I love coffee.
So when planning to come to Vietnam, which ranks second in the world for total volume of coffee exported, I was dreaming of discovering new and amazing delicacies. Unfortunately, I discovered Ca Phe Hai Lua instead.
Ca Phe Hai Lua (countryside coffee) is what I decided to call coffee that is mixed with corn and/or soya and/or... I do not want to know! I discovered it first when having ca phe sua da in the countryside with my girlfriend. When I tasted it, it was somehow different... at the beginning I could not make out the extra taste, but my girlfriend was clear about it: in the countryside it is impossible to find a good cup of coffee as they always mix it with "something."
I am still wondering how people can be so mean as to mix coffee with other things to increase the yield, especially considering that coffee is one of the commodities widely available in Vietnam, and it is very cheap.
Two weeks ago, my girlfriend drew my attention to an article in Thanh Nien showing a "coffee" factory on the outskirts of Ho Chi Minh City where coffee is produced 100 percent out of soya beans and some chemicals. I was shocked, I still am!
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It is not only the fact that they do not use coffee to produce... coffee, but also about the hygienic conditions on the premises, the chemicals used and how they may affect our health. Most importantly, the Vietnamese government seems to be doing nothing about it.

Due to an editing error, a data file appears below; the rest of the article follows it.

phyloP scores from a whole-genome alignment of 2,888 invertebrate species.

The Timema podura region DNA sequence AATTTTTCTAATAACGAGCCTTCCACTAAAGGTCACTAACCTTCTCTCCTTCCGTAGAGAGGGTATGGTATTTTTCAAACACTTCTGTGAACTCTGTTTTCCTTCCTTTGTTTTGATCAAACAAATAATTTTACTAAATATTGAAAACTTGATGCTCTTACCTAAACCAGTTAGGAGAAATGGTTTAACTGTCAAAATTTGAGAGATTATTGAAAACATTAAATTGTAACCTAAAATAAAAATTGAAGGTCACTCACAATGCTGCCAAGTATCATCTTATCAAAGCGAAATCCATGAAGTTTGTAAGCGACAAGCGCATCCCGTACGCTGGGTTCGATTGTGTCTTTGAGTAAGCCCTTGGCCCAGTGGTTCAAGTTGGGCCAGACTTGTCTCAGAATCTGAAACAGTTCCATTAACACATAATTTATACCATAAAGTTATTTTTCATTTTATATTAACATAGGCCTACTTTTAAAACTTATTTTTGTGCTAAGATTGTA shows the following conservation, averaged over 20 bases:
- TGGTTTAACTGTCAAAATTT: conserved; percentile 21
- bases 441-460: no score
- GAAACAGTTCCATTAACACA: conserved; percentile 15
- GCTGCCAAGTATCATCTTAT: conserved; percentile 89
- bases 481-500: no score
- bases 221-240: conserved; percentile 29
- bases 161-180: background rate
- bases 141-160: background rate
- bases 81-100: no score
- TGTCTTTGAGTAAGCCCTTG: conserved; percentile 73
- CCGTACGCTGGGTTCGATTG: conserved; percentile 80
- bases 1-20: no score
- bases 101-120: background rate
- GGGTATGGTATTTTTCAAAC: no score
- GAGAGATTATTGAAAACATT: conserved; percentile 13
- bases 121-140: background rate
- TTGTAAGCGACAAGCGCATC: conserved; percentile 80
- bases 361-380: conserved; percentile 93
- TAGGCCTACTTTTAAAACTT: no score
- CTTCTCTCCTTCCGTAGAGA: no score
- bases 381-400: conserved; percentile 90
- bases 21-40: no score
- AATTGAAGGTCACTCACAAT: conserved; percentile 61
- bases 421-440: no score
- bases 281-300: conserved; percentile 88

Exports and tourism are large parts of the economy, but in both areas Vietnam are facing a huge problem: poor action on the part of the government to first educate, but also to control and impose quality standards. Best example? Ca Phe Hai Lua!
It was "only" 30 years ago when Tom Peters published "In Search of Excellence" showing the clear link between good quality products, great customer service and becoming top successful companies. Alternatively, you can look at two countries, who even after being devastated by war, have become economic leaders due to quality standards: Germany and Japan.
In Europe "Made in Germany" is a guarantee of top quality, while for Japan, you just need to look at Toyota. Even winemakers in Spain, the largest wine producer in the world, realized that there was much more money in producing fewer but better wines rather than tons of plunk.
By Alfred Housefield
The writer is a British expat who lives and works in Ho Chi Minh City